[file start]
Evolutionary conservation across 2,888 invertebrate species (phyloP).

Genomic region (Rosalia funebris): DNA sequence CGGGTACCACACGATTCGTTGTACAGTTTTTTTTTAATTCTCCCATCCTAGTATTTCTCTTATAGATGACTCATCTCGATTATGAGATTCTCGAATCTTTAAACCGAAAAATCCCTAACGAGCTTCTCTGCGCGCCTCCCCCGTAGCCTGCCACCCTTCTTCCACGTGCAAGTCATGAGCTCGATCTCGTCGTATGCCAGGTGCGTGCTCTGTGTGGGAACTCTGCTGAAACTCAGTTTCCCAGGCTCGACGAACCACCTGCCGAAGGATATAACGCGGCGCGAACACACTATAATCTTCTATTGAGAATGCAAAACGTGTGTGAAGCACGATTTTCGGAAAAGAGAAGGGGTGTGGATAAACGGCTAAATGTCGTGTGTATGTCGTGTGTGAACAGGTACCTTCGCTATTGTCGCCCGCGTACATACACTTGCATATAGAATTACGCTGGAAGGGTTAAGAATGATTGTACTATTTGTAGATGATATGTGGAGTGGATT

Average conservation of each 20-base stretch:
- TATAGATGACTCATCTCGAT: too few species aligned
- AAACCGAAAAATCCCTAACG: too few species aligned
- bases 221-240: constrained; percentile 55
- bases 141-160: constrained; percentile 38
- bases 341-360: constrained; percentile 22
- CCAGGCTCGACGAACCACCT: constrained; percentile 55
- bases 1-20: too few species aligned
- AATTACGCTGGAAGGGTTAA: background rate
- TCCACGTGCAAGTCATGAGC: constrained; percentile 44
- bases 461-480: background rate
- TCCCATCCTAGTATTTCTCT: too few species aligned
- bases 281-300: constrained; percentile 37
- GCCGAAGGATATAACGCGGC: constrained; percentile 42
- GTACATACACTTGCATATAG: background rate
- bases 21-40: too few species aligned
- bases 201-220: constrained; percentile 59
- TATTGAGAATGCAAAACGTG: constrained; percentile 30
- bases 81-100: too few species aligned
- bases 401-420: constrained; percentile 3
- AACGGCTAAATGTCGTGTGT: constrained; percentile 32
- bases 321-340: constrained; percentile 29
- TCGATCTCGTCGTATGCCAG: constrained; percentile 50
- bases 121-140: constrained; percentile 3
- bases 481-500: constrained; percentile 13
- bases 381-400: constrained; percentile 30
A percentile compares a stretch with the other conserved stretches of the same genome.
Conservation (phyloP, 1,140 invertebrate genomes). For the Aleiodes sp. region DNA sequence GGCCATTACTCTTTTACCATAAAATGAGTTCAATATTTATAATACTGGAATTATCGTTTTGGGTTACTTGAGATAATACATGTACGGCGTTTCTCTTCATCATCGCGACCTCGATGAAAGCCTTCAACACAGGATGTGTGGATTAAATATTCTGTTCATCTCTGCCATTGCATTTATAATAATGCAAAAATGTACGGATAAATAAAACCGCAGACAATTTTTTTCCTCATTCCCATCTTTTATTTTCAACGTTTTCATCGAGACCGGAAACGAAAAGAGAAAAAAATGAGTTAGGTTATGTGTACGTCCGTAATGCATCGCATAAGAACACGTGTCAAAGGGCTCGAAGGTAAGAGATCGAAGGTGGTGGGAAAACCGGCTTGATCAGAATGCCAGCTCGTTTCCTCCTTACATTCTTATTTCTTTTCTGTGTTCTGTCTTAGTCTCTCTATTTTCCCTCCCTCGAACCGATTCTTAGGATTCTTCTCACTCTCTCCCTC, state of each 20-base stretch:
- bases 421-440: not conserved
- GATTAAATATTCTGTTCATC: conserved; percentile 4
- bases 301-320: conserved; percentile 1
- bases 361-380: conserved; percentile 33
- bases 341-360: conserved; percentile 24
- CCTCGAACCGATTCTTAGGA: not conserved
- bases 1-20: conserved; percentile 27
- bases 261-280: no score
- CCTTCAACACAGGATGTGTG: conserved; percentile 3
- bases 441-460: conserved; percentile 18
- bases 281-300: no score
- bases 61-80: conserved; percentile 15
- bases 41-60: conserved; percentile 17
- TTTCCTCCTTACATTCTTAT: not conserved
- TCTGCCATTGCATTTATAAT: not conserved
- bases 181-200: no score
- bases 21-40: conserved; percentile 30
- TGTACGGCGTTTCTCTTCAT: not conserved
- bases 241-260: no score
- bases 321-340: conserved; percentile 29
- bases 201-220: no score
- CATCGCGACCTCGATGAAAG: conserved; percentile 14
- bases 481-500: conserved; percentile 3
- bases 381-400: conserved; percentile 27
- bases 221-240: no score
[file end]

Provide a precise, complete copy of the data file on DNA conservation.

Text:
Evolutionary conservation across 2,888 invertebrate species (phyloP).

Genomic region (Rosalia funebris): DNA sequence CGGGTACCACACGATTCGTTGTACAGTTTTTTTTTAATTCTCCCATCCTAGTATTTCTCTTATAGATGACTCATCTCGATTATGAGATTCTCGAATCTTTAAACCGAAAAATCCCTAACGAGCTTCTCTGCGCGCCTCCCCCGTAGCCTGCCACCCTTCTTCCACGTGCAAGTCATGAGCTCGATCTCGTCGTATGCCAGGTGCGTGCTCTGTGTGGGAACTCTGCTGAAACTCAGTTTCCCAGGCTCGACGAACCACCTGCCGAAGGATATAACGCGGCGCGAACACACTATAATCTTCTATTGAGAATGCAAAACGTGTGTGAAGCACGATTTTCGGAAAAGAGAAGGGGTGTGGATAAACGGCTAAATGTCGTGTGTATGTCGTGTGTGAACAGGTACCTTCGCTATTGTCGCCCGCGTACATACACTTGCATATAGAATTACGCTGGAAGGGTTAAGAATGATTGTACTATTTGTAGATGATATGTGGAGTGGATT

Average conservation of each 20-base stretch:
- TATAGATGACTCATCTCGAT: too few species aligned
- AAACCGAAAAATCCCTAACG: too few species aligned
- bases 221-240: constrained; percentile 55
- bases 141-160: constrained; percentile 38
- bases 341-360: constrained; percentile 22
- CCAGGCTCGACGAACCACCT: constrained; percentile 55
- bases 1-20: too few species aligned
- AATTACGCTGGAAGGGTTAA: background rate
- TCCACGTGCAAGTCATGAGC: constrained; percentile 44
- bases 461-480: background rate
- TCCCATCCTAGTATTTCTCT: too few species aligned
- bases 281-300: constrained; percentile 37
- GCCGAAGGATATAACGCGGC: constrained; percentile 42
- GTACATACACTTGCATATAG: background rate
- bases 21-40: too few species aligned
- bases 201-220: constrained; percentile 59
- TATTGAGAATGCAAAACGTG: constrained; percentile 30
- bases 81-100: too few species aligned
- bases 401-420: constrained; percentile 3
- AACGGCTAAATGTCGTGTGT: constrained; percentile 32
- bases 321-340: constrained; percentile 29
- TCGATCTCGTCGTATGCCAG: constrained; percentile 50
- bases 121-140: constrained; percentile 3
- bases 481-500: constrained; percentile 13
- bases 381-400: constrained; percentile 30
A percentile compares a stretch with the other conserved stretches of the same genome.
Conservation (phyloP, 1,140 invertebrate genomes). For the Aleiodes sp. region DNA sequence GGCCATTACTCTTTTACCATAAAATGAGTTCAATATTTATAATACTGGAATTATCGTTTTGGGTTACTTGAGATAATACATGTACGGCGTTTCTCTTCATCATCGCGACCTCGATGAAAGCCTTCAACACAGGATGTGTGGATTAAATATTCTGTTCATCTCTGCCATTGCATTTATAATAATGCAAAAATGTACGGATAAATAAAACCGCAGACAATTTTTTTCCTCATTCCCATCTTTTATTTTCAACGTTTTCATCGAGACCGGAAACGAAAAGAGAAAAAAATGAGTTAGGTTATGTGTACGTCCGTAATGCATCGCATAAGAACACGTGTCAAAGGGCTCGAAGGTAAGAGATCGAAGGTGGTGGGAAAACCGGCTTGATCAGAATGCCAGCTCGTTTCCTCCTTACATTCTTATTTCTTTTCTGTGTTCTGTCTTAGTCTCTCTATTTTCCCTCCCTCGAACCGATTCTTAGGATTCTTCTCACTCTCTCCCTC, state of each 20-base stretch:
- bases 421-440: not conserved
- GATTAAATATTCTGTTCATC: conserved; percentile 4
- bases 301-320: conserved; percentile 1
- bases 361-380: conserved; percentile 33
- bases 341-360: conserved; percentile 24
- CCTCGAACCGATTCTTAGGA: not conserved
- bases 1-20: conserved; percentile 27
- bases 261-280: no score
- CCTTCAACACAGGATGTGTG: conserved; percentile 3
- bases 441-460: conserved; percentile 18
- bases 281-300: no score
- bases 61-80: conserved; percentile 15
- bases 41-60: conserved; percentile 17
- TTTCCTCCTTACATTCTTAT: not conserved
- TCTGCCATTGCATTTATAAT: not conserved
- bases 181-200: no score
- bases 21-40: conserved; percentile 30
- TGTACGGCGTTTCTCTTCAT: not conserved
- bases 241-260: no score
- bases 321-340: conserved; percentile 29
- bases 201-220: no score
- CATCGCGACCTCGATGAAAG: conserved; percentile 14
- bases 481-500: conserved; percentile 3
- bases 381-400: conserved; percentile 27
- bases 221-240: no score